Other tracks include "Mysterious Semblance at the Strand of Nightmares," which merges a beautifully Gothic string synth with sweeping white-noise wave effects, making for one of the most moving compositions the group ever recorded; “Movements of a Visionary,” which adds synthetic percussion to the array of timbres used. Those two pieces are notable for being the closest things to actual traditional “songs” that Tangerine Dream had released in their history… it was the slow start to their eventual move to a more commercial direction.

Closing out the album is “Sequent C,” a short piece of multi-layered overdubbed flute playing by Peter Baumann that overlaps and repeats. Tracks like these can be seen to have a direct influence on what would later be known as “ambient” music: the tape loop effect of the track is similar to what Eno would be doing on Discreet Music in 1975.

Not all were pleased with the new musical direction: Julian Cope, a huge fan of the early Tangerine Dream records, would describe Phaedra and the records that came after it as “an unforgivable tragedy”… “programmed pre-New Age sequenced automaton synthesizer music.” For him, the sense of adventure had been lost. This author believes there’s at least another half-decade or so worth of music worth considering:



The next release was another sequencer-driven record, Rubycon (1975). Any rough edges from Phaedra were gone; this is one of the purest and most organic sounding electronic record of the era. There was still some avant leanings, with “Rubycon, Part 2” leading off with fairly atonal piano, gongs, and wailing Mellotron vocal samples, drenched in reverb.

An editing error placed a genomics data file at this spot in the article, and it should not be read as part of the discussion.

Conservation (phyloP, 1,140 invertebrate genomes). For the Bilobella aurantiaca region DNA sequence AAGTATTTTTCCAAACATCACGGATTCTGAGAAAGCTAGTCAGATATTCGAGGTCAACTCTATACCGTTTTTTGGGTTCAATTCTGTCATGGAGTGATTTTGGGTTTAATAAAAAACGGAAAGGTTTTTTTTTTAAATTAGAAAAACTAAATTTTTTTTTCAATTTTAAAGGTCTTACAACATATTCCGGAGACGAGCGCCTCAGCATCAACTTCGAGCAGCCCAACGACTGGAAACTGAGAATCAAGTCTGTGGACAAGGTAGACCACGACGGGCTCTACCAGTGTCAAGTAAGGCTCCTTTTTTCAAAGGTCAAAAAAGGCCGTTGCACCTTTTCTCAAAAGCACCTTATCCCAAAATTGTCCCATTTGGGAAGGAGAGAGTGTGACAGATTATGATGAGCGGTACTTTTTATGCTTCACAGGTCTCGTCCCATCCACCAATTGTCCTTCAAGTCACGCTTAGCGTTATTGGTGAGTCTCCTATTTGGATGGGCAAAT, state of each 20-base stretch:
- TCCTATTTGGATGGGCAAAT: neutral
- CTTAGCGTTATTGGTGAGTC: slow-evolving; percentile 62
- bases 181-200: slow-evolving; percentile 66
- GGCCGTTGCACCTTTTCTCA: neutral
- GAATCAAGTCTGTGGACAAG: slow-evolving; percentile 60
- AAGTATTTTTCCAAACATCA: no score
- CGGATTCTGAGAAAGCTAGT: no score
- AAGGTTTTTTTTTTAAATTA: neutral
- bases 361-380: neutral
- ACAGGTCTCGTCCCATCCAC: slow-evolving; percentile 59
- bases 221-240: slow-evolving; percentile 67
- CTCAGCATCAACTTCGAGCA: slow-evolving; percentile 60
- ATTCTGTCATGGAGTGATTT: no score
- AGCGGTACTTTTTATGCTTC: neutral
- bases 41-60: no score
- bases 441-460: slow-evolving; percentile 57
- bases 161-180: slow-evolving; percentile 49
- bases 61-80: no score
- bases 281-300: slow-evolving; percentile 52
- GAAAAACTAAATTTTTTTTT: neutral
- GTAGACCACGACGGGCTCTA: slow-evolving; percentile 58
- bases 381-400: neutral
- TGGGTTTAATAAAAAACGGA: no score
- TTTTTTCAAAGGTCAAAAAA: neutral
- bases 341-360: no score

Their live shows at the time were mostly improvised; a good example is the 1975 Coventry Cathedral show featured in this Network Awesome program. Also, this kind of material was captured on the 1975 live album Ricochet. Numerous bootleg audio recordings of live concerts exist from this time period, and one can decend into collecting, cataloging, and ranking performances as well as any Deadhead ever did.

Their next record, 1976’s Stratosfear, marked a return to more acoustic instruments and an increasingly more melodic song structure. Peter Baumann left at the end of 1977, leaving the group as a duo.

1977 was the year Tangerine Dream entered into the world of movie soundtracks with their score to the William Friedkin film “Sorcerer.” Movie soundtrack work would take up much of their time in the decade to come.

In late 1979/early 1980 classically trained organist Johannes Schmoelling joined. He would be there at their January 1980 concert in East Berlin, the first time a western musical group had been officially allowed to play in the Soviet Bloc.

Their first studio record together, 1980’s Tangram, was less rhythmic and more melodic… the kind of proto-New Age that Cope had complained about arriving in 1973 was much more in full force here…though it hadn’t quite congealed yet.

Finally, 1981’s Exit was just that, a departure point. It was their first record to feature mainly short, more “song”-like compositions (most of the tracks were under 6 minutes) and it also marked the start of the use of digital synths. Additionally, from this point onward in live concerts, they rarely improvised any more. In this author’s opinion, that is just as important a signifier as the record itself, if not more so. The last vestiges of the totally free music of Electronic Meditation had faded.

Tangerine Dream continued to produce music for the next 30-plus years, and continues to release albums to this day (Most recently of note, they provided portions of the cinematic-style underscore to Grand Theft Auto V).

They’ve undergone a variety of personnel and stylistic changes – the characteristics that remain are the use of electronic instruments, and (at their best) a sense of the unknown. Still, even fans of their newer material (I’m a defender and/or apologist for some of it – but that’s another article) would likely admit they never have been quite as spacey as those Kosmische years of the 70s.


Sources/Further Reading

Robert A. Bellach has mixed feelings about his ability to write a snappy bio in the third person. However, he has been obsessive about vintage pop culture since childhood, and is glad to undertake any pursuit that allows him to share this enthusiasm. Feel free to contact him at robert@networkawesome.com